Giedo van der Zwan about his project “Pier to Pier” and photographing in public
Giedo, please introduce yourself briefly.
Hello, my name is Giedo. I’m 50 years old, married and a father of three (2 daughters and a son). I’m self-employed and specialized in writing and publishing. Sometimes I do a photography shoot if I can combine it with other work. But most of my photography is ‘free work’.
I discovered street photography only recently (beginning of 2017) but I have been photographing since my parents gave me a camera at the age of 11…
Let’s dive right into your submitted photos. They are from your project “Pier to Pier” showing beach life in Scheveningen, a seaside resort and district of The Hague in the Netherlands. Please tell us how did that idea come about.
I grew up close to Scheveningen, a coastal town which attracts many visitors; and has done so for centuries. But also for many years, Scheveningen was a poor fishing village. I had learnt this from family stories. ‘Van der Zwan’ is a well-known family name in Scheveningen, where my grandfather had a fish shop and where my father grew up. The stories I heard from them sketched a completely different picture of the beach and the sea, which was full of dangers, particularly for the fishermen who depended on it for their income.
It sounded a very different life from the peace and prosperity I had experienced when I was growing up on the edge of Scheveningen and enjoyed when I came to the boulevard, the beach or the pier.
It was this contradiction that made me decide to delve deeper with my camera into the contemporary bath culture of Scheveningen, which is only 10 minutes by bike from my house.
What it is that distinguishes Scheveningen from other beaches, especially from those abroad?
Last year, I have been to Coney Island close to New York City and I saw the Pier in Brighton, both out of season. What struck me was that Scheveningen is much more lively outside the tourist season. At home I experience a sense of optimism which seems to be absent in those famous places.
To add to this optimism, the city decided to renovate the boulevard which resulted in a fine and fresh decor for even more summer activities. Practically every week a variety of events takes place. Especially this year as Scheveningen is celebrating its 200th birthday as a sea-bathing destination.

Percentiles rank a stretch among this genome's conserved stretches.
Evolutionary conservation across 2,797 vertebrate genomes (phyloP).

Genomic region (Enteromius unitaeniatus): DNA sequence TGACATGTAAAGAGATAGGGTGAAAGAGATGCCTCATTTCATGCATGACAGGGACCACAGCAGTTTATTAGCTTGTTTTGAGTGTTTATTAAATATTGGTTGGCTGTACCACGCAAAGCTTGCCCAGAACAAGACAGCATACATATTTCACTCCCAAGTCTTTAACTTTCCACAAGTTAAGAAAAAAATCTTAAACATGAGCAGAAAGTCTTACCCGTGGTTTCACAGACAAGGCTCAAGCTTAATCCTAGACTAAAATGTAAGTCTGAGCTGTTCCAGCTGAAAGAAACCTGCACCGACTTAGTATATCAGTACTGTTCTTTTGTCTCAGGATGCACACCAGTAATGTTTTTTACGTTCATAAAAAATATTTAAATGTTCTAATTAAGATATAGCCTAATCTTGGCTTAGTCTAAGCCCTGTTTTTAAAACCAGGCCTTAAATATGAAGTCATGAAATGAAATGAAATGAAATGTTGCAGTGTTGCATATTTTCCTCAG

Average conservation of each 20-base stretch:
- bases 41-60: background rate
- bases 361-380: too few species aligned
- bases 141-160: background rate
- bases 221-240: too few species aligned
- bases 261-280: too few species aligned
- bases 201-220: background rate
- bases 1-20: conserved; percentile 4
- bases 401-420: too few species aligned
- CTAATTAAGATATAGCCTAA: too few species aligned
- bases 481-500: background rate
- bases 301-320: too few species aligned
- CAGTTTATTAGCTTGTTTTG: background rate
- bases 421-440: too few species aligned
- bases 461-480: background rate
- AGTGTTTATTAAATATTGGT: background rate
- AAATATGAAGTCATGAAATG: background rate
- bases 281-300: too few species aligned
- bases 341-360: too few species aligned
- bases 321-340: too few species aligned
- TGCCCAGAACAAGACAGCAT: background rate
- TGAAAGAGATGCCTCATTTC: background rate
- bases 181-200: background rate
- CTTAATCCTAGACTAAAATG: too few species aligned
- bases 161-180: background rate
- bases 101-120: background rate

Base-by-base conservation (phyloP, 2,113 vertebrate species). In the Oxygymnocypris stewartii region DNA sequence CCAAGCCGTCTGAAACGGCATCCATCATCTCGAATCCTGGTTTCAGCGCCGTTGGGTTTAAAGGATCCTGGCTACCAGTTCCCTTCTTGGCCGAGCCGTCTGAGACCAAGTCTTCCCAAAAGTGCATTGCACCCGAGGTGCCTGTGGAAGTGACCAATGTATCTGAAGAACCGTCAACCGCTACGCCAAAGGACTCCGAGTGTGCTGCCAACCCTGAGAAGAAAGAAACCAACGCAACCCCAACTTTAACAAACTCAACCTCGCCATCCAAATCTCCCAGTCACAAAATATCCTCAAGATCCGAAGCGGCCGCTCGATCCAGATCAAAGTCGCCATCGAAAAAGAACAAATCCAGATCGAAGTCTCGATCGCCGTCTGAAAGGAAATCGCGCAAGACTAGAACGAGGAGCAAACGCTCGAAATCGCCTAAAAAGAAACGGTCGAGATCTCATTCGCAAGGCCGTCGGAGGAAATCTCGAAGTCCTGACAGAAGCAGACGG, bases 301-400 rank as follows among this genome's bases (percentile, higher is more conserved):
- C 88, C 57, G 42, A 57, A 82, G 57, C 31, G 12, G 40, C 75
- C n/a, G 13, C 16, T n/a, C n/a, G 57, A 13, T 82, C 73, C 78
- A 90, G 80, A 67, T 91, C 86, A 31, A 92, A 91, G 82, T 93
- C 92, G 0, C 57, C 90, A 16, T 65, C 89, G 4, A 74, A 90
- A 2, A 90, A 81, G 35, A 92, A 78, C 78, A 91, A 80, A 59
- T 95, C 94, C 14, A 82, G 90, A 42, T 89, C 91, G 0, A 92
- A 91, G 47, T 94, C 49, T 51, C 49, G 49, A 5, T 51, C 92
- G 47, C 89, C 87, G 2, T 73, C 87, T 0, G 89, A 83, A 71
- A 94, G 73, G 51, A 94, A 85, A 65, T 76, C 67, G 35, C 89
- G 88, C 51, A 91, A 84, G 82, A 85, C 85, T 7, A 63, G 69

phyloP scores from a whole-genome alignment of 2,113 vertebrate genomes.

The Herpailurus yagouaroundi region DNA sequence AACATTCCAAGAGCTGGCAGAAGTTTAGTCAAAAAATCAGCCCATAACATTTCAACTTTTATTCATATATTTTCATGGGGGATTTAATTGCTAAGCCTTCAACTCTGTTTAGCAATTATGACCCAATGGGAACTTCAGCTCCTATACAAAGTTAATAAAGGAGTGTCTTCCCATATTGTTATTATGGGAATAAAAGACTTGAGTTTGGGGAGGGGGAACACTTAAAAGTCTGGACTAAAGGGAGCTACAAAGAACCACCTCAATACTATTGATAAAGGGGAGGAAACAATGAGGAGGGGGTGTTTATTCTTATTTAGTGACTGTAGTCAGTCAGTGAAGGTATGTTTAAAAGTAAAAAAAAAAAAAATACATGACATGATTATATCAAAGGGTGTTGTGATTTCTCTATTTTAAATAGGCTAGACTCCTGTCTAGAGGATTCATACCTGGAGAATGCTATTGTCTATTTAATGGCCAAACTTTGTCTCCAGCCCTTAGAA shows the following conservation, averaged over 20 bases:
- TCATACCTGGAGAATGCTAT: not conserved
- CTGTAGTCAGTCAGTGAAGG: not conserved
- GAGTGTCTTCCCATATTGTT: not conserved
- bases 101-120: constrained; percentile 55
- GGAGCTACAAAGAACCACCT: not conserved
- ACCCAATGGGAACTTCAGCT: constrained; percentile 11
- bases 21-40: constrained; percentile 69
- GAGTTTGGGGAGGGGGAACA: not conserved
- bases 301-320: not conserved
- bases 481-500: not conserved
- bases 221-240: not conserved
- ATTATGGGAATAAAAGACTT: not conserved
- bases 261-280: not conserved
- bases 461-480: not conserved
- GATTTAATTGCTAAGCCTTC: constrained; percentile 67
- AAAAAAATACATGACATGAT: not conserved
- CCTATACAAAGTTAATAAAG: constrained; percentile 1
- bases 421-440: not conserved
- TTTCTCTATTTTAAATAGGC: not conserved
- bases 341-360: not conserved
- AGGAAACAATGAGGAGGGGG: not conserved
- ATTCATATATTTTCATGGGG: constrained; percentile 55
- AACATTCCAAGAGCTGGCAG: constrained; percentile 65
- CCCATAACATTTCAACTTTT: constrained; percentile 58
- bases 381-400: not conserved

Photographing on the beach can sometimes be very awkward. What had been your worst experiences whilst photographing there?
My worst experience was a young guy threatening to throw my camera from the pier. I don’t think he was even in the picture, but that does not really matter. In a situation like that I always stay friendly and calm and offer to delete their shot. This prevents further escalation. But actually, most encounters I have in Scheveningen are very nice and I meet the friendliest of people.
I do know this as, when I photograph up close (and I use flash so people do notice), I frequently end up explaining why I am taking someones picture. And surprisingly, this mostly results in a positive reaction. Especially locals who are very proud of there little town happily support my long term project.
But, even though one does not need formal permission to photograph in a public space, it still feels a little strange. The only thing I think a photographer can do is to always take photographs with respect for the people who are in one’s viewfinder.
You are working towards an exhibition at the pier in Scheveningen and also on a book. How can pleople support your project?
Very simple: Order a copy of my book! You can do that on my website…
Do you have any other favorite places to shoot besides the seaside?
Yes, many. I travel quite a lot. Last year I went to Sri Lanka for a street photography workshop and I also visited Bahrain, Madeira, Portugal, Brighton and New York. And I was out shooting in all of those places.
It’s just that going away and shooting together with other photographers gives me new inspiration which I can use back home to dive even deeper in my own environment. And I get the best results by coming back and again to the same place.
Is there anything else you want to talk about?
Well yes, I think there is already a lot to do about the relationship between a street photographer and his/her public. Especially now EU-legislation is rolled out in the area of privacy protection.
I feel that we – photographers – have to defend our art, but also that we have to be aware of our responsibility. I mean, it is strange to photograph people without permission. And any photographer should have this in mind.
So, don’t flee away when you get noticed by someone in your viewfinder. Connect. Be friendly and explain. When you approach it positively, you’ll be rewarded for it! Some of my best shots in Scheveningen I made after connecting to people and staying around until they not only were used to my presence, but even felt comfortable with me being there. Then you can get really close…